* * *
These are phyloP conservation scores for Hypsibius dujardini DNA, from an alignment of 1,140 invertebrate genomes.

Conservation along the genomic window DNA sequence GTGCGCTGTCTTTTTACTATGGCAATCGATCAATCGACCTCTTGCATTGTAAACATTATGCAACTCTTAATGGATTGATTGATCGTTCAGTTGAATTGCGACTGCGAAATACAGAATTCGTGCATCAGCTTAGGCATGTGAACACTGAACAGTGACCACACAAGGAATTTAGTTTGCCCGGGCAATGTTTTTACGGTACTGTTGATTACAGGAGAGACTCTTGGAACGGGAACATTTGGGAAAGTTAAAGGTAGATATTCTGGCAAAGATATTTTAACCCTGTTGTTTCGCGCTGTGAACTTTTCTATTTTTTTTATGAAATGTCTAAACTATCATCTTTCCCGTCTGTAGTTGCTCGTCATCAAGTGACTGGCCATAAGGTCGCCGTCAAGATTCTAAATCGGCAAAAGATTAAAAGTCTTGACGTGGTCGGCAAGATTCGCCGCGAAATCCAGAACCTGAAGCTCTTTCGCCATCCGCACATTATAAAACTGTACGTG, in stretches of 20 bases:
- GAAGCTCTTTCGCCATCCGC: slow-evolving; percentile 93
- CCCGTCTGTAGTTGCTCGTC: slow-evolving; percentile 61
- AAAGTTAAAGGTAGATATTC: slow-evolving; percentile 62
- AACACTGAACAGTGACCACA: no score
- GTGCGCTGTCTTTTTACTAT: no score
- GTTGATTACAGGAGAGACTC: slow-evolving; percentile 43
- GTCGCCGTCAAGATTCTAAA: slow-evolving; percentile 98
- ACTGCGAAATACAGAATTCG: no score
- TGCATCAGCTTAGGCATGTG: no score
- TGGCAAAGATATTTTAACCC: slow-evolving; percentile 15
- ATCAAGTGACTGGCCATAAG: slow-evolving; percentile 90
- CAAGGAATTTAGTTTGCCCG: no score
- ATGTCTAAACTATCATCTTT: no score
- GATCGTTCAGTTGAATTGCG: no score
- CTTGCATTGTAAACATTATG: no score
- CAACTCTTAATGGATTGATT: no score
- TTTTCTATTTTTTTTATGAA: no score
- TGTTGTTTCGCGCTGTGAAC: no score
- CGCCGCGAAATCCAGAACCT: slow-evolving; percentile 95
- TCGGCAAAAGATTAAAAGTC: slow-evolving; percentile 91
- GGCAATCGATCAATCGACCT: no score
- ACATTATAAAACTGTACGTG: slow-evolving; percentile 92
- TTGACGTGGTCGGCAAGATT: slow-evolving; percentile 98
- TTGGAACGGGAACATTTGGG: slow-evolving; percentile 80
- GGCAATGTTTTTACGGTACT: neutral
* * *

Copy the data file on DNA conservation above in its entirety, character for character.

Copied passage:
These are phyloP conservation scores for Hypsibius dujardini DNA, from an alignment of 1,140 invertebrate genomes.

Conservation along the genomic window DNA sequence GTGCGCTGTCTTTTTACTATGGCAATCGATCAATCGACCTCTTGCATTGTAAACATTATGCAACTCTTAATGGATTGATTGATCGTTCAGTTGAATTGCGACTGCGAAATACAGAATTCGTGCATCAGCTTAGGCATGTGAACACTGAACAGTGACCACACAAGGAATTTAGTTTGCCCGGGCAATGTTTTTACGGTACTGTTGATTACAGGAGAGACTCTTGGAACGGGAACATTTGGGAAAGTTAAAGGTAGATATTCTGGCAAAGATATTTTAACCCTGTTGTTTCGCGCTGTGAACTTTTCTATTTTTTTTATGAAATGTCTAAACTATCATCTTTCCCGTCTGTAGTTGCTCGTCATCAAGTGACTGGCCATAAGGTCGCCGTCAAGATTCTAAATCGGCAAAAGATTAAAAGTCTTGACGTGGTCGGCAAGATTCGCCGCGAAATCCAGAACCTGAAGCTCTTTCGCCATCCGCACATTATAAAACTGTACGTG, in stretches of 20 bases:
- GAAGCTCTTTCGCCATCCGC: slow-evolving; percentile 93
- CCCGTCTGTAGTTGCTCGTC: slow-evolving; percentile 61
- AAAGTTAAAGGTAGATATTC: slow-evolving; percentile 62
- AACACTGAACAGTGACCACA: no score
- GTGCGCTGTCTTTTTACTAT: no score
- GTTGATTACAGGAGAGACTC: slow-evolving; percentile 43
- GTCGCCGTCAAGATTCTAAA: slow-evolving; percentile 98
- ACTGCGAAATACAGAATTCG: no score
- TGCATCAGCTTAGGCATGTG: no score
- TGGCAAAGATATTTTAACCC: slow-evolving; percentile 15
- ATCAAGTGACTGGCCATAAG: slow-evolving; percentile 90
- CAAGGAATTTAGTTTGCCCG: no score
- ATGTCTAAACTATCATCTTT: no score
- GATCGTTCAGTTGAATTGCG: no score
- CTTGCATTGTAAACATTATG: no score
- CAACTCTTAATGGATTGATT: no score
- TTTTCTATTTTTTTTATGAA: no score
- TGTTGTTTCGCGCTGTGAAC: no score
- CGCCGCGAAATCCAGAACCT: slow-evolving; percentile 95
- TCGGCAAAAGATTAAAAGTC: slow-evolving; percentile 91
- GGCAATCGATCAATCGACCT: no score
- ACATTATAAAACTGTACGTG: slow-evolving; percentile 92
- TTGACGTGGTCGGCAAGATT: slow-evolving; percentile 98
- TTGGAACGGGAACATTTGGG: slow-evolving; percentile 80
- GGCAATGTTTTTACGGTACT: neutral